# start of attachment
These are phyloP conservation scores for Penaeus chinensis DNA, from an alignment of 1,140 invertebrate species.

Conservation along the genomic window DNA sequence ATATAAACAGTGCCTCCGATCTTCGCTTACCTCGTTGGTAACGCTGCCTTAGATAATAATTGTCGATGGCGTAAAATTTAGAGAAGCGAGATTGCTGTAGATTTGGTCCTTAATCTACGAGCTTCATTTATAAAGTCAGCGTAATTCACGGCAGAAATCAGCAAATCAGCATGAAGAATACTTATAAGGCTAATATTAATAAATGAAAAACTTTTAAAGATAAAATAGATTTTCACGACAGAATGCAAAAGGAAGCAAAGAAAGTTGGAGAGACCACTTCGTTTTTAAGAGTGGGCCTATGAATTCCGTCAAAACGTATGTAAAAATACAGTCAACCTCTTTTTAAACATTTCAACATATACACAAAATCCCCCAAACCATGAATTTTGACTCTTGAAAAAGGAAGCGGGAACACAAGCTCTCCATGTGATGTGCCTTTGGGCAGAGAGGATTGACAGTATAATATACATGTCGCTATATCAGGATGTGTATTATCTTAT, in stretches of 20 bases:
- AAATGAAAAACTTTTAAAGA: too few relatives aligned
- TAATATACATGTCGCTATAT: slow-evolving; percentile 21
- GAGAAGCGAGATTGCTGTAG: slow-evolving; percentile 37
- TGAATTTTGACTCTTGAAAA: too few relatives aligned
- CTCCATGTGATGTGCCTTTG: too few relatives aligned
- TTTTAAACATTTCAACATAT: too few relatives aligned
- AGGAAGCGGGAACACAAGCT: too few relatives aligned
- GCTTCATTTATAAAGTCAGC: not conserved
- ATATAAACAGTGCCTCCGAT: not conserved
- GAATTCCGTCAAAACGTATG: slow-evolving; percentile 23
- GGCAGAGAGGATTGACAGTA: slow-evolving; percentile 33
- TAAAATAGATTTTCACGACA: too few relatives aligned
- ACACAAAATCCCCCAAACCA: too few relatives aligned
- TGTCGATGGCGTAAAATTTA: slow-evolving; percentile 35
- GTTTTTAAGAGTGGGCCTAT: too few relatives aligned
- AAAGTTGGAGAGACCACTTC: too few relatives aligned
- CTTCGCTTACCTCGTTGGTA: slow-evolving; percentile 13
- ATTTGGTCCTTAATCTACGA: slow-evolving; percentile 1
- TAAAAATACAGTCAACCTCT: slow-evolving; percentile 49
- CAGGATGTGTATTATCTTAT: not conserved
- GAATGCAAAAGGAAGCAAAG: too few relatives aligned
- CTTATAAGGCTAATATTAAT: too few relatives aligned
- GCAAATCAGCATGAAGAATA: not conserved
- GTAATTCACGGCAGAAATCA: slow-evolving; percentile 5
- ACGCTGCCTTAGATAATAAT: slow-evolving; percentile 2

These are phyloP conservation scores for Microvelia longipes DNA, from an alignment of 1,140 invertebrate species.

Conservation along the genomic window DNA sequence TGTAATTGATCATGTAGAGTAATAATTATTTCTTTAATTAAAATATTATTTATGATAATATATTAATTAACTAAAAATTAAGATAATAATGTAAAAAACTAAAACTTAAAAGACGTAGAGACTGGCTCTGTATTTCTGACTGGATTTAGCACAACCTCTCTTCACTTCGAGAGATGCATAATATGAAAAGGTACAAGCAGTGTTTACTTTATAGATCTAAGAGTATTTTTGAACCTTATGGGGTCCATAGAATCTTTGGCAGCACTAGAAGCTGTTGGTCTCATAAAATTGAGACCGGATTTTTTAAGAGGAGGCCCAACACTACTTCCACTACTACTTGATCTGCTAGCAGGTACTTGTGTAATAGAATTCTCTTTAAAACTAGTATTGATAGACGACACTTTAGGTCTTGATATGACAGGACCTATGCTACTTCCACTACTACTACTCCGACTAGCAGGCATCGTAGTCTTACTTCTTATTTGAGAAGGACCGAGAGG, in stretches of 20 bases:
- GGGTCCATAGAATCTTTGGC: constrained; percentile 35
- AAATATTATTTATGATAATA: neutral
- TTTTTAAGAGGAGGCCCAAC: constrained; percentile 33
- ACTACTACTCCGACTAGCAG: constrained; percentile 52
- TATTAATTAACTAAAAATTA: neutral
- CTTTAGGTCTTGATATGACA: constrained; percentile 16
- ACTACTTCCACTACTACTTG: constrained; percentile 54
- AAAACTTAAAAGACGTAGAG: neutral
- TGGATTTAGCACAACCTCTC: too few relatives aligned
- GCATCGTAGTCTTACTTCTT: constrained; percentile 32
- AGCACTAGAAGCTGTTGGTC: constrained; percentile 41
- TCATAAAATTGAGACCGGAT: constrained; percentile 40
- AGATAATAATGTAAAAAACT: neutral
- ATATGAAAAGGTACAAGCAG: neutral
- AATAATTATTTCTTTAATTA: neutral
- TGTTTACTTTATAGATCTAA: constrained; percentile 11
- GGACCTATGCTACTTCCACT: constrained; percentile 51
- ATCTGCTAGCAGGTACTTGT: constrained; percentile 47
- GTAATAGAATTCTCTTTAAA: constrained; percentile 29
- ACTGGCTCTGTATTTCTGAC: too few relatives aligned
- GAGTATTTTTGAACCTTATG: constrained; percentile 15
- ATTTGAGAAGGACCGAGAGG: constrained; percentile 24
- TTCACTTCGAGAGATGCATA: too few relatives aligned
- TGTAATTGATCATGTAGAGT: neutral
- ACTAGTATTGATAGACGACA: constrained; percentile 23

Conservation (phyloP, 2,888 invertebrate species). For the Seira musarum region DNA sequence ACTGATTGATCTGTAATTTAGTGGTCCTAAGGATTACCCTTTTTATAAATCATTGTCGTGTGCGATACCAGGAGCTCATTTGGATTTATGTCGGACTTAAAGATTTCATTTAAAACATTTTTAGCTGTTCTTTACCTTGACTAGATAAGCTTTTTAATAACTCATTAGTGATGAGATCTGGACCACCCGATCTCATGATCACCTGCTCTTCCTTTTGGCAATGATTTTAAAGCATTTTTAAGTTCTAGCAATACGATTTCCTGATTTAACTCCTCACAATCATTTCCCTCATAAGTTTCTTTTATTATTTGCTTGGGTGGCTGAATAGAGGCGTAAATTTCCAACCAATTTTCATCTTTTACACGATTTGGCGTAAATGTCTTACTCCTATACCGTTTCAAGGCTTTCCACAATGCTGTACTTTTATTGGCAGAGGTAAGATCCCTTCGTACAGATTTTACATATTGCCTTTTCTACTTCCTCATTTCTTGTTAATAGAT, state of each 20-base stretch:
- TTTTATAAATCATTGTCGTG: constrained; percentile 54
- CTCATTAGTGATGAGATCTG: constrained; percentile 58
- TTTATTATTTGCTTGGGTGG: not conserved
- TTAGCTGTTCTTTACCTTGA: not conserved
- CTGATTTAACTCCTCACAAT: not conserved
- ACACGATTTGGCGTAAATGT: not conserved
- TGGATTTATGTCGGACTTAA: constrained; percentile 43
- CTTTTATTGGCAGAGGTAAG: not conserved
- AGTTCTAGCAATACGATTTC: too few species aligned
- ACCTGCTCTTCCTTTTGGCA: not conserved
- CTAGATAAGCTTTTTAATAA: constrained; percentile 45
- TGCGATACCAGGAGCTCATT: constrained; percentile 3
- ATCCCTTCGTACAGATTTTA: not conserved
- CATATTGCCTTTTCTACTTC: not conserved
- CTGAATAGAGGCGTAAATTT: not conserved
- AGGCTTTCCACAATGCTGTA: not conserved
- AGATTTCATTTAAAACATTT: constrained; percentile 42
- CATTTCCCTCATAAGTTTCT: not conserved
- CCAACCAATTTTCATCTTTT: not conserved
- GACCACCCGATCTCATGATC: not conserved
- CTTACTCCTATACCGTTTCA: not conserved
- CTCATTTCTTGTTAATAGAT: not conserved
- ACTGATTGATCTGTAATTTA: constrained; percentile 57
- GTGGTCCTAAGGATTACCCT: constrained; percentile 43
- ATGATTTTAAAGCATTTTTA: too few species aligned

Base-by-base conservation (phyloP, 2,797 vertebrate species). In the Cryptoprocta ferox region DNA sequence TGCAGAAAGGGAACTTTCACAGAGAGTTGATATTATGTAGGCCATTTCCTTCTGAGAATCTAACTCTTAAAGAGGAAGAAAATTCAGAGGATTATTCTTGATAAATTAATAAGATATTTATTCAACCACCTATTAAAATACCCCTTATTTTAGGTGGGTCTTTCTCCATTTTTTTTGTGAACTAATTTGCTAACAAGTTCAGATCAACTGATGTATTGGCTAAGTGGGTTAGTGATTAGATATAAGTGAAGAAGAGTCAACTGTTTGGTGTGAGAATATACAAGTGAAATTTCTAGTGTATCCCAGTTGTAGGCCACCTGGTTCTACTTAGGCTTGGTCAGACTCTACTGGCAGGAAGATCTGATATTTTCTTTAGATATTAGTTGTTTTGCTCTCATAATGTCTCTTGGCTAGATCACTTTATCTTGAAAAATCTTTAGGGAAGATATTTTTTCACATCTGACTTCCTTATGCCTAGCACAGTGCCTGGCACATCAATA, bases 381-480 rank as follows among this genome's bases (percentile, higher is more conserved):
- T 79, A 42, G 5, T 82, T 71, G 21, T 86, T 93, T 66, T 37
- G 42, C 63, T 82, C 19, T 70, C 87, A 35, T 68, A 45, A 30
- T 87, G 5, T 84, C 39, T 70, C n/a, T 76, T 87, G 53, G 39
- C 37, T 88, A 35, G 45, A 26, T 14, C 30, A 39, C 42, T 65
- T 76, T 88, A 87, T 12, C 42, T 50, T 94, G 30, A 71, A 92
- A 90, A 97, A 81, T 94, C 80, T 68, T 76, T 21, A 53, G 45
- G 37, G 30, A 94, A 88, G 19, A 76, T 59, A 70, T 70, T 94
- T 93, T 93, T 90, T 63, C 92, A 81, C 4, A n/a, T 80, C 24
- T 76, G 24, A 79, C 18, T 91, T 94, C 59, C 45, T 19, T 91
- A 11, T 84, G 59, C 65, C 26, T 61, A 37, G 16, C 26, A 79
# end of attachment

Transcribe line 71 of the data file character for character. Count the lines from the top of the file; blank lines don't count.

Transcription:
- AGGCTTTCCACAATGCTGTA: not conserved